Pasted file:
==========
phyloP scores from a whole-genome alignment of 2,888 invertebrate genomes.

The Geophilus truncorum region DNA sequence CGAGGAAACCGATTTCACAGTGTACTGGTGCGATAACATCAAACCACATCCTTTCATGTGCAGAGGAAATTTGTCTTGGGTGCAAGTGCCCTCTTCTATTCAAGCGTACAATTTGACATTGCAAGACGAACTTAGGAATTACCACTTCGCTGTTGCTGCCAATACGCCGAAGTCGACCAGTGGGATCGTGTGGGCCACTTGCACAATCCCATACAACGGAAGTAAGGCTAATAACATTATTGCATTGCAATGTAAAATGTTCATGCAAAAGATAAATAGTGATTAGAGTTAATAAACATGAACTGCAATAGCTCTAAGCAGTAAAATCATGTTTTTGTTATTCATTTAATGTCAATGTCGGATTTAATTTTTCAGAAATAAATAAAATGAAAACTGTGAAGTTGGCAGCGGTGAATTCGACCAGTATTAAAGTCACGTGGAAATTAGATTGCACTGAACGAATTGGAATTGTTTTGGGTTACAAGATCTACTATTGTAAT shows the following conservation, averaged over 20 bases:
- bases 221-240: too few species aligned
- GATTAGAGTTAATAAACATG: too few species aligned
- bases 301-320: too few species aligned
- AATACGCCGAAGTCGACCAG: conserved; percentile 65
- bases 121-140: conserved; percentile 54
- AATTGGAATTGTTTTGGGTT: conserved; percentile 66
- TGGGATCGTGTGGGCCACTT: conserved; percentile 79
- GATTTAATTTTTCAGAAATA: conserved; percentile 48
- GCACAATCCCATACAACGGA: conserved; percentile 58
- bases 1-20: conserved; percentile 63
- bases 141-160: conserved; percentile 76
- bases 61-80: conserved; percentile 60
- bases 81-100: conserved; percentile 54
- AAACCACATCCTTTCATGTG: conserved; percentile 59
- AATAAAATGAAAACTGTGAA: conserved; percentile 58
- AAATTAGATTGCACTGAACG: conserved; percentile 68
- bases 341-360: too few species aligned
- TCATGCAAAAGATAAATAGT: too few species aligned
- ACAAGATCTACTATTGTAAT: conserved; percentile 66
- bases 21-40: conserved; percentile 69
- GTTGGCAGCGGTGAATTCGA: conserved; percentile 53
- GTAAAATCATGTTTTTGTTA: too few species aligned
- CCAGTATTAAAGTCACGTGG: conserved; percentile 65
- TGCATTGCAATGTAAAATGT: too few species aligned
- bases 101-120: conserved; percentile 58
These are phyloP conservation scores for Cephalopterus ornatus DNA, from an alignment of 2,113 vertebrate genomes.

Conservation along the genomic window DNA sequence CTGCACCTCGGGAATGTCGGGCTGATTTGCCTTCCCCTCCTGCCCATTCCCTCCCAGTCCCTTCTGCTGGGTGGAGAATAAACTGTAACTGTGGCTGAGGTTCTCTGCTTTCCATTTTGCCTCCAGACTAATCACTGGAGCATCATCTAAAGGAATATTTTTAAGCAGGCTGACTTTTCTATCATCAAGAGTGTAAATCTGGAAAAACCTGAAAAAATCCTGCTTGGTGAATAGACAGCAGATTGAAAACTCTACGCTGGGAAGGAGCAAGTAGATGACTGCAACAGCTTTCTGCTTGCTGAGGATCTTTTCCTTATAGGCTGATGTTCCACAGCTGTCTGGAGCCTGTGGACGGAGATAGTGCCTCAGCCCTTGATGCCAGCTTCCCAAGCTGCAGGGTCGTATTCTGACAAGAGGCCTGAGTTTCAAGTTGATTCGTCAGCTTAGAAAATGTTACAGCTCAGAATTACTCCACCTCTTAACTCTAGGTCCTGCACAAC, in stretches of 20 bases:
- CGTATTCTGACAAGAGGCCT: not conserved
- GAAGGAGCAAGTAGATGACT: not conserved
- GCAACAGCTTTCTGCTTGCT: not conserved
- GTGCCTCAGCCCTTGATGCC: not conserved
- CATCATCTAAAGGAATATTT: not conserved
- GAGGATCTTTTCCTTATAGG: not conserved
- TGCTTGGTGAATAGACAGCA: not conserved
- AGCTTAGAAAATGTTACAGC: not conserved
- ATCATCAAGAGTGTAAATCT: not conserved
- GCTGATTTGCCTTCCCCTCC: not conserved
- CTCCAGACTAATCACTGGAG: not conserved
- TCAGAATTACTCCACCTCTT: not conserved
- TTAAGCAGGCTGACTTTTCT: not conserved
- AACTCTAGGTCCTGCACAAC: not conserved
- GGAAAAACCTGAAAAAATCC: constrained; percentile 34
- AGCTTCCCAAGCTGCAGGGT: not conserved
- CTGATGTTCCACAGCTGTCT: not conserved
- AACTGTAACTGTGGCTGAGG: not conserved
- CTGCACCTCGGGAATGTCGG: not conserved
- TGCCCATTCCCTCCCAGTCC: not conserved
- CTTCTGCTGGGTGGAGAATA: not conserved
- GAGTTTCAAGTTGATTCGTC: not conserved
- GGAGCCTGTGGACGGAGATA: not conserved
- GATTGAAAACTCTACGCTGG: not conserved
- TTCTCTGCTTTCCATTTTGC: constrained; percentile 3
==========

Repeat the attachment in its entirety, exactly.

phyloP scores from a whole-genome alignment of 2,888 invertebrate genomes.

The Geophilus truncorum region DNA sequence CGAGGAAACCGATTTCACAGTGTACTGGTGCGATAACATCAAACCACATCCTTTCATGTGCAGAGGAAATTTGTCTTGGGTGCAAGTGCCCTCTTCTATTCAAGCGTACAATTTGACATTGCAAGACGAACTTAGGAATTACCACTTCGCTGTTGCTGCCAATACGCCGAAGTCGACCAGTGGGATCGTGTGGGCCACTTGCACAATCCCATACAACGGAAGTAAGGCTAATAACATTATTGCATTGCAATGTAAAATGTTCATGCAAAAGATAAATAGTGATTAGAGTTAATAAACATGAACTGCAATAGCTCTAAGCAGTAAAATCATGTTTTTGTTATTCATTTAATGTCAATGTCGGATTTAATTTTTCAGAAATAAATAAAATGAAAACTGTGAAGTTGGCAGCGGTGAATTCGACCAGTATTAAAGTCACGTGGAAATTAGATTGCACTGAACGAATTGGAATTGTTTTGGGTTACAAGATCTACTATTGTAAT shows the following conservation, averaged over 20 bases:
- bases 221-240: too few species aligned
- GATTAGAGTTAATAAACATG: too few species aligned
- bases 301-320: too few species aligned
- AATACGCCGAAGTCGACCAG: conserved; percentile 65
- bases 121-140: conserved; percentile 54
- AATTGGAATTGTTTTGGGTT: conserved; percentile 66
- TGGGATCGTGTGGGCCACTT: conserved; percentile 79
- GATTTAATTTTTCAGAAATA: conserved; percentile 48
- GCACAATCCCATACAACGGA: conserved; percentile 58
- bases 1-20: conserved; percentile 63
- bases 141-160: conserved; percentile 76
- bases 61-80: conserved; percentile 60
- bases 81-100: conserved; percentile 54
- AAACCACATCCTTTCATGTG: conserved; percentile 59
- AATAAAATGAAAACTGTGAA: conserved; percentile 58
- AAATTAGATTGCACTGAACG: conserved; percentile 68
- bases 341-360: too few species aligned
- TCATGCAAAAGATAAATAGT: too few species aligned
- ACAAGATCTACTATTGTAAT: conserved; percentile 66
- bases 21-40: conserved; percentile 69
- GTTGGCAGCGGTGAATTCGA: conserved; percentile 53
- GTAAAATCATGTTTTTGTTA: too few species aligned
- CCAGTATTAAAGTCACGTGG: conserved; percentile 65
- TGCATTGCAATGTAAAATGT: too few species aligned
- bases 101-120: conserved; percentile 58
These are phyloP conservation scores for Cephalopterus ornatus DNA, from an alignment of 2,113 vertebrate genomes.

Conservation along the genomic window DNA sequence CTGCACCTCGGGAATGTCGGGCTGATTTGCCTTCCCCTCCTGCCCATTCCCTCCCAGTCCCTTCTGCTGGGTGGAGAATAAACTGTAACTGTGGCTGAGGTTCTCTGCTTTCCATTTTGCCTCCAGACTAATCACTGGAGCATCATCTAAAGGAATATTTTTAAGCAGGCTGACTTTTCTATCATCAAGAGTGTAAATCTGGAAAAACCTGAAAAAATCCTGCTTGGTGAATAGACAGCAGATTGAAAACTCTACGCTGGGAAGGAGCAAGTAGATGACTGCAACAGCTTTCTGCTTGCTGAGGATCTTTTCCTTATAGGCTGATGTTCCACAGCTGTCTGGAGCCTGTGGACGGAGATAGTGCCTCAGCCCTTGATGCCAGCTTCCCAAGCTGCAGGGTCGTATTCTGACAAGAGGCCTGAGTTTCAAGTTGATTCGTCAGCTTAGAAAATGTTACAGCTCAGAATTACTCCACCTCTTAACTCTAGGTCCTGCACAAC, in stretches of 20 bases:
- CGTATTCTGACAAGAGGCCT: not conserved
- GAAGGAGCAAGTAGATGACT: not conserved
- GCAACAGCTTTCTGCTTGCT: not conserved
- GTGCCTCAGCCCTTGATGCC: not conserved
- CATCATCTAAAGGAATATTT: not conserved
- GAGGATCTTTTCCTTATAGG: not conserved
- TGCTTGGTGAATAGACAGCA: not conserved
- AGCTTAGAAAATGTTACAGC: not conserved
- ATCATCAAGAGTGTAAATCT: not conserved
- GCTGATTTGCCTTCCCCTCC: not conserved
- CTCCAGACTAATCACTGGAG: not conserved
- TCAGAATTACTCCACCTCTT: not conserved
- TTAAGCAGGCTGACTTTTCT: not conserved
- AACTCTAGGTCCTGCACAAC: not conserved
- GGAAAAACCTGAAAAAATCC: constrained; percentile 34
- AGCTTCCCAAGCTGCAGGGT: not conserved
- CTGATGTTCCACAGCTGTCT: not conserved
- AACTGTAACTGTGGCTGAGG: not conserved
- CTGCACCTCGGGAATGTCGG: not conserved
- TGCCCATTCCCTCCCAGTCC: not conserved
- CTTCTGCTGGGTGGAGAATA: not conserved
- GAGTTTCAAGTTGATTCGTC: not conserved
- GGAGCCTGTGGACGGAGATA: not conserved
- GATTGAAAACTCTACGCTGG: not conserved
- TTCTCTGCTTTCCATTTTGC: constrained; percentile 3